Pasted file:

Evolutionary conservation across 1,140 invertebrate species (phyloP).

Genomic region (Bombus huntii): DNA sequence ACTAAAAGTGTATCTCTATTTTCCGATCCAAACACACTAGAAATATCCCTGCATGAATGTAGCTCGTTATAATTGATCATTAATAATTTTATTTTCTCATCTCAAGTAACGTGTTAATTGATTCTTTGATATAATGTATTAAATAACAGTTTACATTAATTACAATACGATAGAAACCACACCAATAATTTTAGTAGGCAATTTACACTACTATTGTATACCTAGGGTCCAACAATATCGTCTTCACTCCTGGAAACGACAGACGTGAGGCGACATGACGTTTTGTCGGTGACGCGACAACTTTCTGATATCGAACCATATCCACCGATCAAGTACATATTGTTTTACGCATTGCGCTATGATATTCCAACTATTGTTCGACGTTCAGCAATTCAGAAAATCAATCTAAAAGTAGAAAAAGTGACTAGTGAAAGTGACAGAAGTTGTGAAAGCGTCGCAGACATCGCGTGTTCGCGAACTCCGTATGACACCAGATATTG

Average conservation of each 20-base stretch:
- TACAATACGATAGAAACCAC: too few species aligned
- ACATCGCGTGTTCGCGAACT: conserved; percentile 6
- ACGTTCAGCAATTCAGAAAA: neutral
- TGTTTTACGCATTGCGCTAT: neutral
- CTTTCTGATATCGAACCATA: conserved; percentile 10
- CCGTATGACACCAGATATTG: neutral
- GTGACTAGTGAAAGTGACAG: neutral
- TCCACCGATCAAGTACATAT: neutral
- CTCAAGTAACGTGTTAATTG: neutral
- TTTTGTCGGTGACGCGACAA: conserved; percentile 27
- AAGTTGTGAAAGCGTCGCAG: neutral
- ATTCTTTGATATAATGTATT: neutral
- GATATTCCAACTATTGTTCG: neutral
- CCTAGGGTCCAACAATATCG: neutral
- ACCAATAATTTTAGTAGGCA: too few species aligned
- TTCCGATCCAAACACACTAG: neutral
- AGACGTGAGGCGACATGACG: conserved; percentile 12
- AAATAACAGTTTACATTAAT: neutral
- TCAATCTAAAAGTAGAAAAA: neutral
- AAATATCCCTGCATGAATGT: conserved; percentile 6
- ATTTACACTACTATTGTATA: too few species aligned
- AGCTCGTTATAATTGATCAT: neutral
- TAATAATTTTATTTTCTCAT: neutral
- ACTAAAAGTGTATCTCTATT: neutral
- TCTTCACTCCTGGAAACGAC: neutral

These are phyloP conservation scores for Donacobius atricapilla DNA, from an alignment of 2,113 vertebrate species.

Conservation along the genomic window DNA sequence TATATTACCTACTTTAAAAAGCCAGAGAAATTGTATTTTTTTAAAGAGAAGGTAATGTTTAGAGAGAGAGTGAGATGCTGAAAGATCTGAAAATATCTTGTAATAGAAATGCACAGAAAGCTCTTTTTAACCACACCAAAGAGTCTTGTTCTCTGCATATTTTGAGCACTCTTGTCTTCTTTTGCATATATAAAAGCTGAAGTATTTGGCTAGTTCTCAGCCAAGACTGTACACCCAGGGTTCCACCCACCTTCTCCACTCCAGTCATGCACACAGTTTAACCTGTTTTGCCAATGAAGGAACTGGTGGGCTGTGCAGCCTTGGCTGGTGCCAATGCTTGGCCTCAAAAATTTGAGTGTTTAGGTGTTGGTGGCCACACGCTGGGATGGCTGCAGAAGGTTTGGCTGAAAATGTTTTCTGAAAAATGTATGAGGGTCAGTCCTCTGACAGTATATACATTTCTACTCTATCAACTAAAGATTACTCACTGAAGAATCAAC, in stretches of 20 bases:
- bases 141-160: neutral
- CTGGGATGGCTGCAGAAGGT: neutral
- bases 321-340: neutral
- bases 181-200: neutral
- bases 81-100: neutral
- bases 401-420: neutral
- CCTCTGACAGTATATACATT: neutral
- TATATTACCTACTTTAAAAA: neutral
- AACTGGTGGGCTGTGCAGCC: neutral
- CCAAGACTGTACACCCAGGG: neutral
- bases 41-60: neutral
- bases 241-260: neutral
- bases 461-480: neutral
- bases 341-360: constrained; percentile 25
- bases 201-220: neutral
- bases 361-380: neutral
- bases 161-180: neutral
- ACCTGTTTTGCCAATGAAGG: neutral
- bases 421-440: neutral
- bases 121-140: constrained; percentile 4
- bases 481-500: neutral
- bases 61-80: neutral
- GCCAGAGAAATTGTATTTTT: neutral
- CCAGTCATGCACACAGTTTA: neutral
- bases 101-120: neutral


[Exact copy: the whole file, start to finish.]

Evolutionary conservation across 1,140 invertebrate species (phyloP).

Genomic region (Bombus huntii): DNA sequence ACTAAAAGTGTATCTCTATTTTCCGATCCAAACACACTAGAAATATCCCTGCATGAATGTAGCTCGTTATAATTGATCATTAATAATTTTATTTTCTCATCTCAAGTAACGTGTTAATTGATTCTTTGATATAATGTATTAAATAACAGTTTACATTAATTACAATACGATAGAAACCACACCAATAATTTTAGTAGGCAATTTACACTACTATTGTATACCTAGGGTCCAACAATATCGTCTTCACTCCTGGAAACGACAGACGTGAGGCGACATGACGTTTTGTCGGTGACGCGACAACTTTCTGATATCGAACCATATCCACCGATCAAGTACATATTGTTTTACGCATTGCGCTATGATATTCCAACTATTGTTCGACGTTCAGCAATTCAGAAAATCAATCTAAAAGTAGAAAAAGTGACTAGTGAAAGTGACAGAAGTTGTGAAAGCGTCGCAGACATCGCGTGTTCGCGAACTCCGTATGACACCAGATATTG

Average conservation of each 20-base stretch:
- TACAATACGATAGAAACCAC: too few species aligned
- ACATCGCGTGTTCGCGAACT: conserved; percentile 6
- ACGTTCAGCAATTCAGAAAA: neutral
- TGTTTTACGCATTGCGCTAT: neutral
- CTTTCTGATATCGAACCATA: conserved; percentile 10
- CCGTATGACACCAGATATTG: neutral
- GTGACTAGTGAAAGTGACAG: neutral
- TCCACCGATCAAGTACATAT: neutral
- CTCAAGTAACGTGTTAATTG: neutral
- TTTTGTCGGTGACGCGACAA: conserved; percentile 27
- AAGTTGTGAAAGCGTCGCAG: neutral
- ATTCTTTGATATAATGTATT: neutral
- GATATTCCAACTATTGTTCG: neutral
- CCTAGGGTCCAACAATATCG: neutral
- ACCAATAATTTTAGTAGGCA: too few species aligned
- TTCCGATCCAAACACACTAG: neutral
- AGACGTGAGGCGACATGACG: conserved; percentile 12
- AAATAACAGTTTACATTAAT: neutral
- TCAATCTAAAAGTAGAAAAA: neutral
- AAATATCCCTGCATGAATGT: conserved; percentile 6
- ATTTACACTACTATTGTATA: too few species aligned
- AGCTCGTTATAATTGATCAT: neutral
- TAATAATTTTATTTTCTCAT: neutral
- ACTAAAAGTGTATCTCTATT: neutral
- TCTTCACTCCTGGAAACGAC: neutral

These are phyloP conservation scores for Donacobius atricapilla DNA, from an alignment of 2,113 vertebrate species.

Conservation along the genomic window DNA sequence TATATTACCTACTTTAAAAAGCCAGAGAAATTGTATTTTTTTAAAGAGAAGGTAATGTTTAGAGAGAGAGTGAGATGCTGAAAGATCTGAAAATATCTTGTAATAGAAATGCACAGAAAGCTCTTTTTAACCACACCAAAGAGTCTTGTTCTCTGCATATTTTGAGCACTCTTGTCTTCTTTTGCATATATAAAAGCTGAAGTATTTGGCTAGTTCTCAGCCAAGACTGTACACCCAGGGTTCCACCCACCTTCTCCACTCCAGTCATGCACACAGTTTAACCTGTTTTGCCAATGAAGGAACTGGTGGGCTGTGCAGCCTTGGCTGGTGCCAATGCTTGGCCTCAAAAATTTGAGTGTTTAGGTGTTGGTGGCCACACGCTGGGATGGCTGCAGAAGGTTTGGCTGAAAATGTTTTCTGAAAAATGTATGAGGGTCAGTCCTCTGACAGTATATACATTTCTACTCTATCAACTAAAGATTACTCACTGAAGAATCAAC, in stretches of 20 bases:
- bases 141-160: neutral
- CTGGGATGGCTGCAGAAGGT: neutral
- bases 321-340: neutral
- bases 181-200: neutral
- bases 81-100: neutral
- bases 401-420: neutral
- CCTCTGACAGTATATACATT: neutral
- TATATTACCTACTTTAAAAA: neutral
- AACTGGTGGGCTGTGCAGCC: neutral
- CCAAGACTGTACACCCAGGG: neutral
- bases 41-60: neutral
- bases 241-260: neutral
- bases 461-480: neutral
- bases 341-360: constrained; percentile 25
- bases 201-220: neutral
- bases 361-380: neutral
- bases 161-180: neutral
- ACCTGTTTTGCCAATGAAGG: neutral
- bases 421-440: neutral
- bases 121-140: constrained; percentile 4
- bases 481-500: neutral
- bases 61-80: neutral
- GCCAGAGAAATTGTATTTTT: neutral
- CCAGTCATGCACACAGTTTA: neutral
- bases 101-120: neutral